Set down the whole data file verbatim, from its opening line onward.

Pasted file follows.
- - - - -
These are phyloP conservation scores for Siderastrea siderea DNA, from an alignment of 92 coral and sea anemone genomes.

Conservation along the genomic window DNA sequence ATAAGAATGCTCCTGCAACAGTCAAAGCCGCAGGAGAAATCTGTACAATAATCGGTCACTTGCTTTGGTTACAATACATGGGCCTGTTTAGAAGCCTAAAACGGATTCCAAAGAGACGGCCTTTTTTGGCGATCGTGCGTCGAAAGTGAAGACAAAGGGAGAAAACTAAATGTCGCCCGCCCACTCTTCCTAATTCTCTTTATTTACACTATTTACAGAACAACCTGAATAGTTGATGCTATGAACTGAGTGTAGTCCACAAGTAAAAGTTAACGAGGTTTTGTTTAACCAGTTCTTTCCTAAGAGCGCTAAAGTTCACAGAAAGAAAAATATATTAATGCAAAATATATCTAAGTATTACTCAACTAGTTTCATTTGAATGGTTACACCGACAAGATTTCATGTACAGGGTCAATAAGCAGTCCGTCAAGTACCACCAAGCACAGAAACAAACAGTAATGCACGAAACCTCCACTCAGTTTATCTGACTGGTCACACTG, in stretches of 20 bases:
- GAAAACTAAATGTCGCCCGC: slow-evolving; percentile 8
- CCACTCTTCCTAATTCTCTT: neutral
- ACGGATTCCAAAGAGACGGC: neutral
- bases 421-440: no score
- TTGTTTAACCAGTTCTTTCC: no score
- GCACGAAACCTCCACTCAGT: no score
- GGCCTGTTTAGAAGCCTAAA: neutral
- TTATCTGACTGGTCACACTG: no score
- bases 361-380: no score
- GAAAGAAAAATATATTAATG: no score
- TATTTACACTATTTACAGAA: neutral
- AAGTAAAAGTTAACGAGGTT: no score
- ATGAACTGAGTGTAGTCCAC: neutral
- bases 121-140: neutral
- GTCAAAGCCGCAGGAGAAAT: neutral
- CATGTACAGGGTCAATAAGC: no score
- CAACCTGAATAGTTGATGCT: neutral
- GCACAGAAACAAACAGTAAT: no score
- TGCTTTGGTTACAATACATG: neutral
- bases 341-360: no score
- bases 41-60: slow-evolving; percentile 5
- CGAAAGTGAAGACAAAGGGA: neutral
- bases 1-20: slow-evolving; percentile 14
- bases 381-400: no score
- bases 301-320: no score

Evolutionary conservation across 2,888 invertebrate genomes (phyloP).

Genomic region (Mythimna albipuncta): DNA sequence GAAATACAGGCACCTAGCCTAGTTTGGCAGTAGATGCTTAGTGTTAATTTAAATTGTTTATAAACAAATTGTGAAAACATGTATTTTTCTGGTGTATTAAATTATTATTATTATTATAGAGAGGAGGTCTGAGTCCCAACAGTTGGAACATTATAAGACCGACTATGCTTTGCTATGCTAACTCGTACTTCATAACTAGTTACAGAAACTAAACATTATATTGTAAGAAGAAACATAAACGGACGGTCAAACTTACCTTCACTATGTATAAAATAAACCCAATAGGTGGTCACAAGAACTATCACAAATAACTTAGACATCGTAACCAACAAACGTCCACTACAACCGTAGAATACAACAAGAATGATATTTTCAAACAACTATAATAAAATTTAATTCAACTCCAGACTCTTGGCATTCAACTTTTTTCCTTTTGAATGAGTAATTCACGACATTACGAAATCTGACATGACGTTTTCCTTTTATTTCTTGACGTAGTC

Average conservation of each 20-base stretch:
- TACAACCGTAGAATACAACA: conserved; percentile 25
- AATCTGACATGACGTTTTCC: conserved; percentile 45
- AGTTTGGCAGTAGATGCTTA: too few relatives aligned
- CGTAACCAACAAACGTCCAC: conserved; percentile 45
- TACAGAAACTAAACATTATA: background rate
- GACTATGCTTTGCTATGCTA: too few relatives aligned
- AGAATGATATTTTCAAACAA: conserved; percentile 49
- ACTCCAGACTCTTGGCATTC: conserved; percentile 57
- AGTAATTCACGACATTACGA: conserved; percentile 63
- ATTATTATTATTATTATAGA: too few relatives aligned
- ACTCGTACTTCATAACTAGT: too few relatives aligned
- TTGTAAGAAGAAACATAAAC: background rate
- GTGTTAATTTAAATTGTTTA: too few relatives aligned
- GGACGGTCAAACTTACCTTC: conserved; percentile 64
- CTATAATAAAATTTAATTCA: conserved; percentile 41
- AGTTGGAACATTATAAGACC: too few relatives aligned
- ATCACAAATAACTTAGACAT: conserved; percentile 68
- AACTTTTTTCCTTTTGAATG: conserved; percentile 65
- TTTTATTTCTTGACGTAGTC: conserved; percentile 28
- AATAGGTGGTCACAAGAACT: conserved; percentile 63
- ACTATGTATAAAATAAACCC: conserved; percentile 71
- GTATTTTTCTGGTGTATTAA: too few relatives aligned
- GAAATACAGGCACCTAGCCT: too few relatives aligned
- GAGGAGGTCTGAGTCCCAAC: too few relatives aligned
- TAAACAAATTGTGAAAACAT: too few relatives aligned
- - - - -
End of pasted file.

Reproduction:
These are phyloP conservation scores for Siderastrea siderea DNA, from an alignment of 92 coral and sea anemone genomes.

Conservation along the genomic window DNA sequence ATAAGAATGCTCCTGCAACAGTCAAAGCCGCAGGAGAAATCTGTACAATAATCGGTCACTTGCTTTGGTTACAATACATGGGCCTGTTTAGAAGCCTAAAACGGATTCCAAAGAGACGGCCTTTTTTGGCGATCGTGCGTCGAAAGTGAAGACAAAGGGAGAAAACTAAATGTCGCCCGCCCACTCTTCCTAATTCTCTTTATTTACACTATTTACAGAACAACCTGAATAGTTGATGCTATGAACTGAGTGTAGTCCACAAGTAAAAGTTAACGAGGTTTTGTTTAACCAGTTCTTTCCTAAGAGCGCTAAAGTTCACAGAAAGAAAAATATATTAATGCAAAATATATCTAAGTATTACTCAACTAGTTTCATTTGAATGGTTACACCGACAAGATTTCATGTACAGGGTCAATAAGCAGTCCGTCAAGTACCACCAAGCACAGAAACAAACAGTAATGCACGAAACCTCCACTCAGTTTATCTGACTGGTCACACTG, in stretches of 20 bases:
- GAAAACTAAATGTCGCCCGC: slow-evolving; percentile 8
- CCACTCTTCCTAATTCTCTT: neutral
- ACGGATTCCAAAGAGACGGC: neutral
- bases 421-440: no score
- TTGTTTAACCAGTTCTTTCC: no score
- GCACGAAACCTCCACTCAGT: no score
- GGCCTGTTTAGAAGCCTAAA: neutral
- TTATCTGACTGGTCACACTG: no score
- bases 361-380: no score
- GAAAGAAAAATATATTAATG: no score
- TATTTACACTATTTACAGAA: neutral
- AAGTAAAAGTTAACGAGGTT: no score
- ATGAACTGAGTGTAGTCCAC: neutral
- bases 121-140: neutral
- GTCAAAGCCGCAGGAGAAAT: neutral
- CATGTACAGGGTCAATAAGC: no score
- CAACCTGAATAGTTGATGCT: neutral
- GCACAGAAACAAACAGTAAT: no score
- TGCTTTGGTTACAATACATG: neutral
- bases 341-360: no score
- bases 41-60: slow-evolving; percentile 5
- CGAAAGTGAAGACAAAGGGA: neutral
- bases 1-20: slow-evolving; percentile 14
- bases 381-400: no score
- bases 301-320: no score

Evolutionary conservation across 2,888 invertebrate genomes (phyloP).

Genomic region (Mythimna albipuncta): DNA sequence GAAATACAGGCACCTAGCCTAGTTTGGCAGTAGATGCTTAGTGTTAATTTAAATTGTTTATAAACAAATTGTGAAAACATGTATTTTTCTGGTGTATTAAATTATTATTATTATTATAGAGAGGAGGTCTGAGTCCCAACAGTTGGAACATTATAAGACCGACTATGCTTTGCTATGCTAACTCGTACTTCATAACTAGTTACAGAAACTAAACATTATATTGTAAGAAGAAACATAAACGGACGGTCAAACTTACCTTCACTATGTATAAAATAAACCCAATAGGTGGTCACAAGAACTATCACAAATAACTTAGACATCGTAACCAACAAACGTCCACTACAACCGTAGAATACAACAAGAATGATATTTTCAAACAACTATAATAAAATTTAATTCAACTCCAGACTCTTGGCATTCAACTTTTTTCCTTTTGAATGAGTAATTCACGACATTACGAAATCTGACATGACGTTTTCCTTTTATTTCTTGACGTAGTC

Average conservation of each 20-base stretch:
- TACAACCGTAGAATACAACA: conserved; percentile 25
- AATCTGACATGACGTTTTCC: conserved; percentile 45
- AGTTTGGCAGTAGATGCTTA: too few relatives aligned
- CGTAACCAACAAACGTCCAC: conserved; percentile 45
- TACAGAAACTAAACATTATA: background rate
- GACTATGCTTTGCTATGCTA: too few relatives aligned
- AGAATGATATTTTCAAACAA: conserved; percentile 49
- ACTCCAGACTCTTGGCATTC: conserved; percentile 57
- AGTAATTCACGACATTACGA: conserved; percentile 63
- ATTATTATTATTATTATAGA: too few relatives aligned
- ACTCGTACTTCATAACTAGT: too few relatives aligned
- TTGTAAGAAGAAACATAAAC: background rate
- GTGTTAATTTAAATTGTTTA: too few relatives aligned
- GGACGGTCAAACTTACCTTC: conserved; percentile 64
- CTATAATAAAATTTAATTCA: conserved; percentile 41
- AGTTGGAACATTATAAGACC: too few relatives aligned
- ATCACAAATAACTTAGACAT: conserved; percentile 68
- AACTTTTTTCCTTTTGAATG: conserved; percentile 65
- TTTTATTTCTTGACGTAGTC: conserved; percentile 28
- AATAGGTGGTCACAAGAACT: conserved; percentile 63
- ACTATGTATAAAATAAACCC: conserved; percentile 71
- GTATTTTTCTGGTGTATTAA: too few relatives aligned
- GAAATACAGGCACCTAGCCT: too few relatives aligned
- GAGGAGGTCTGAGTCCCAAC: too few relatives aligned
- TAAACAAATTGTGAAAACAT: too few relatives aligned